Do you know that if each of us adopted just one new "green" habit, what an impact it would have on the environment? It would be greater than if one person does a dozen things, not that we shouldn't aim to change as many as possible habits to "green ones." What about if we each did two or three? The impact could be amazing. Of course, we need to pressure big manufacturers, etc. It can be done.
What follows is a collection of articles, ideas and cartoons about thinking green, living green. Or if you don't care to peruse this post, just google "Earth Day," and chose your own.
Here are some things I do already:
- I take my own cloth bags shopping. I'll confess, I sometimes fail to put them back in the car and beat myself up when I bring home the store bags. But I recycle those, too, using them for storage here at home, giving them to places who recycle them, using them over and over. I decline a shopping bag when I but just one or two thing such as milk or bread.
- My vet uses little cardboard "six pack" carriers for canned food. I kept two from almost a year ago, and I use these to carry new supplies home.
- For food storage I avoid disposable items as much as possible. I use my own containers, not plastic bags.
- When I get in the car to go anywhere (and that is almost anywhere except for a nature walk in my neighborhood), I think about how many errands I can accomplish with one trip, and I plan my route so that it is as efficient as possible.
- When possible, I carpool with others. Since this community is largely rural, we each drive to a central place, leave all but one car in a parking lot, and go "into town" in just one care with a path choreographed to save gas.
- I purchased new appliances when I moved in this house a year ago, and I made sure they are all high efficiency, using less water, less power, less detergent, etc. I didn't realize that powdered detergent was more efficient until recently, so I will be trading my HE liquid for HE powdered as soon as this is gone.
- I air dry laundry as much as possible.
- I do not leave the water running when I brush my teeth.
- I'm planning to plant some herbs and tomatoes in planters. My soil is too rocky to effectively plant much more in the yard, but I will enjoy having some of these from planters on my deck.
- When I add some plant life, I pick as much indigenous flora as I can find. As soon as the wind slows down enough that I can do so, I will be planting wildflowers. I bought almost two pounds of seed that as types that will do well with little extra care and watering.
So what are you planning to change in your living habits to protect and improve the environment?
Enjoy the following!
Nature.org Earth Day Site
Earth Day Trivia Quiz
EARTH DAY: Tips that can help environment, save money
by Gazette Staff Tuesday April 22, 2008, 8:18 AM
Twice as Nice
There are some aspects of our lifestyles that we can easily change that not only are good for the earth, they have other benefits: they're good for our pocketbooks or other aspects of our lives. Here are five changes you can make that will be both good for the earth and for you.
Buying powdered instead of liquid laundry detergent
Making your own laundry detergent
ALSO: Hang your clothes out to dry this summer instead of using a dryer.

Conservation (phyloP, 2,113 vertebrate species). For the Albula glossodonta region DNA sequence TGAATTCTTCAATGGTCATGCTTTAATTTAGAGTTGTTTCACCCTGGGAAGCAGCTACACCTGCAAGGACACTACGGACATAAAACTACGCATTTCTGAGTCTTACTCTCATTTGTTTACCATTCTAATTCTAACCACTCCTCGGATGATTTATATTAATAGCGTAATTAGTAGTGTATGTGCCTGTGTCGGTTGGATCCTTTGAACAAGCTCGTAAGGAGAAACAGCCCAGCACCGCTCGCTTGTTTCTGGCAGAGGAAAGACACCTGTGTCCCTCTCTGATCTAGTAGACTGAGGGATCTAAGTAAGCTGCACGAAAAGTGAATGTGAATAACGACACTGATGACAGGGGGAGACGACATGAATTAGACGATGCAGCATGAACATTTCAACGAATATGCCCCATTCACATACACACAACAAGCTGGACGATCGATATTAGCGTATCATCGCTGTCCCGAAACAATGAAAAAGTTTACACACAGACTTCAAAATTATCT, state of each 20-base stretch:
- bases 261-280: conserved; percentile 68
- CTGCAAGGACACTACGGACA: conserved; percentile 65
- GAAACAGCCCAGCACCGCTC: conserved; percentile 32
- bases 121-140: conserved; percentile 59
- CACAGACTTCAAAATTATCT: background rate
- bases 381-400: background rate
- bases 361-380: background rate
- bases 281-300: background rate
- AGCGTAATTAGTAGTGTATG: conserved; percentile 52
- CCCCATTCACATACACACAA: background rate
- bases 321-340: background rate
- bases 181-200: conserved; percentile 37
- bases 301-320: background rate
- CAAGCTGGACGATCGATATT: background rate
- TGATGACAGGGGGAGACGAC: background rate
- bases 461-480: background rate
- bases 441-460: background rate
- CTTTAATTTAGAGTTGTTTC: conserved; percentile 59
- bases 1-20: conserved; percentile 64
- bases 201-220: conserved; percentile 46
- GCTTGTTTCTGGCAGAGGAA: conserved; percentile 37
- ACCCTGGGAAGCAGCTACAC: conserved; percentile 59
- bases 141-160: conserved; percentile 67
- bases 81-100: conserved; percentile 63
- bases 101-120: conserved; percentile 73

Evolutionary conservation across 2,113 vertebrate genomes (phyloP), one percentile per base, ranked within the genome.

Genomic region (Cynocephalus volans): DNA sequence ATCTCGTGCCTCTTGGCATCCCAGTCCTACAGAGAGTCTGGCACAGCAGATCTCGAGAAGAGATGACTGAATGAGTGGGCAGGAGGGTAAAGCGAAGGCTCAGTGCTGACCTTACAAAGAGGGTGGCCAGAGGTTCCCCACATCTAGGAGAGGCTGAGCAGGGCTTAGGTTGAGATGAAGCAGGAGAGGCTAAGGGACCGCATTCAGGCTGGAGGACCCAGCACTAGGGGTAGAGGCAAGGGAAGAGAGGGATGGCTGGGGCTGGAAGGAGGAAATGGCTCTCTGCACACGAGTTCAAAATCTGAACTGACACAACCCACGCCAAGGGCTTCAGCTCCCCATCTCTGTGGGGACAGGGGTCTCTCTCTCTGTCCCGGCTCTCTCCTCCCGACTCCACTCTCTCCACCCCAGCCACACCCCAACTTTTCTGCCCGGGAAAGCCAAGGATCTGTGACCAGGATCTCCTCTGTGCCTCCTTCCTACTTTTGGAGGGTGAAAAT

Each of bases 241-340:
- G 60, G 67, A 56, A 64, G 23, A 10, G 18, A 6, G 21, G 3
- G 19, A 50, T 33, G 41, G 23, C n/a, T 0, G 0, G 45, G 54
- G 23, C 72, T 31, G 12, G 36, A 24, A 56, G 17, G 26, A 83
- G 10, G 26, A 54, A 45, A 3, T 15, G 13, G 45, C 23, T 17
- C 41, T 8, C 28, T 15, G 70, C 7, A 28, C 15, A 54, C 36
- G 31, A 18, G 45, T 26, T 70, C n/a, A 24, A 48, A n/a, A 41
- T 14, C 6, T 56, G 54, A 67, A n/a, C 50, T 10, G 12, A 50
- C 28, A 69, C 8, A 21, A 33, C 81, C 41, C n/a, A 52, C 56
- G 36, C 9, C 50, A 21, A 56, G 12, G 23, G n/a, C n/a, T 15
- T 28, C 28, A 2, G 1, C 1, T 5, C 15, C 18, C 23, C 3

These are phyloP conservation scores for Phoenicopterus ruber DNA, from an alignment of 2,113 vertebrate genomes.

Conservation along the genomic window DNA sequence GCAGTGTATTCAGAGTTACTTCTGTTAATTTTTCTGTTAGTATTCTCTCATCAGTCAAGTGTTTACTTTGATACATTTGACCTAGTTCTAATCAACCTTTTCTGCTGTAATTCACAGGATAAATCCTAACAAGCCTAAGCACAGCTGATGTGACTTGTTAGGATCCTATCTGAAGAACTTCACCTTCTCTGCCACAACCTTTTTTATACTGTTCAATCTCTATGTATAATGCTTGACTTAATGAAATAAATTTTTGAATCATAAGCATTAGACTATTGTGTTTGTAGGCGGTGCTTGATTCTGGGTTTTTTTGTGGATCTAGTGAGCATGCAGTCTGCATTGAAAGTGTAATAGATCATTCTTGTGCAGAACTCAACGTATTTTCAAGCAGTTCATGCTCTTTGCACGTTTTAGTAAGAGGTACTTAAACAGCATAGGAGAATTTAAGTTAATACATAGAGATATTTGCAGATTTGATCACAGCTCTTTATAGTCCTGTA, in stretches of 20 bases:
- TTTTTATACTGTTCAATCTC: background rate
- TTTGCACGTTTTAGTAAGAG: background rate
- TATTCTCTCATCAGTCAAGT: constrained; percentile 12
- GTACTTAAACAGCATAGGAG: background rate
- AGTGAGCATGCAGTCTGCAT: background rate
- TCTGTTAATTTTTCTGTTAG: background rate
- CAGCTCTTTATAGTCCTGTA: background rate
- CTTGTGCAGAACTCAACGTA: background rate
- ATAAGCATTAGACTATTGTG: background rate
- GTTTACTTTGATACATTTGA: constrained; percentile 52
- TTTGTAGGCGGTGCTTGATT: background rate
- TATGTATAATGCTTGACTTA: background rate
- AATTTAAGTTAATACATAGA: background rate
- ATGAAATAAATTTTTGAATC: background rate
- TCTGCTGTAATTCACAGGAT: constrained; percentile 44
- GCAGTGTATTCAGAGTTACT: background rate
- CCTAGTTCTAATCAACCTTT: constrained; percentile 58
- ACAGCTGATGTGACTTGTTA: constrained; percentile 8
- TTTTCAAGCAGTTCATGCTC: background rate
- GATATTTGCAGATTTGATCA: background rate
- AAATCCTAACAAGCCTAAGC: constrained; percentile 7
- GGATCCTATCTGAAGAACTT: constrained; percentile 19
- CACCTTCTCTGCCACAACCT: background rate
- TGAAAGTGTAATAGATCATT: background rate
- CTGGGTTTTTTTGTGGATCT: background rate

SAVES THE EARTH: Powdered detergent is easier to rinse away than liquid and is more efficient for your washing machine, making for less energy used and cleaner water.
SAVES YOU: A lot of money. Making your own detergent is more cost-effective than buying it. Find recipes for both liquid and powder homemade detergents with a simple Google search for "detergent recipes." Save on your energy bill by not running the dryer in nice weather and hanging clothes out to dry instead. Another bonus: They usually smell great. Check out www.laundrylist.org, a site devoted to air-drying clothes, for more information.
Planting a vegetable garden this summer
SAVES THE EARTH: You'll get food directly from your porch or back yard that ordinarily would be transported to your nearest supermarket using fuel.
SAVES YOU: Money -- Food prices are rising by the day. Vegetable and herb seeds are only a couple dollars for a whole summer's supply of each. If you replace part of your lawn with a garden, you'll also save lawn-care time and lawnmower fuel.
Using cleaning products with natural, non-toxic ingredients in your home.
SAVES THE EARTH: Using non-toxic cleansers means less hazardous materials make it into the water and into landfills.
SAVES YOU: For households with children, using non-toxic products on surfaces is safer and healthier. Making your own cleansers from ingredients like vinegar and baking soda is much cheaper than buying a pre-made product as well. (Check out www.vinegartips.com for more ideas).
Bringing a reusable cloth bag to the store instead of taking paper or plastic bags at the checkout.
OR TRY: Re-using your plastic store bags as garbage bags for the small garbage cans in your home, rather than buying separate garbage bags.
SAVES THE EARTH: less plastic in a landfill, saves recycling costs, production costs and emissions used to make paper and plastic bags, prevents litter.
SAVES YOU: money (some stores give a discount for bringing your own bag), the annoyance of having too many plastic bags in your cabinets and closets; your groceries shifting and rolling out of their plastic bags in the car as you drive home from the store.
Instead of driving, walk or ride a bike for short trips around the neighborhood.
SAVES THE EARTH:
Using foot power for short trips means less carbon emissions from your car.
SAVES YOU: Gas money, and you can burn a few extra calories.
If you didn't see them already, the cartoonists were on the band wagon today, too!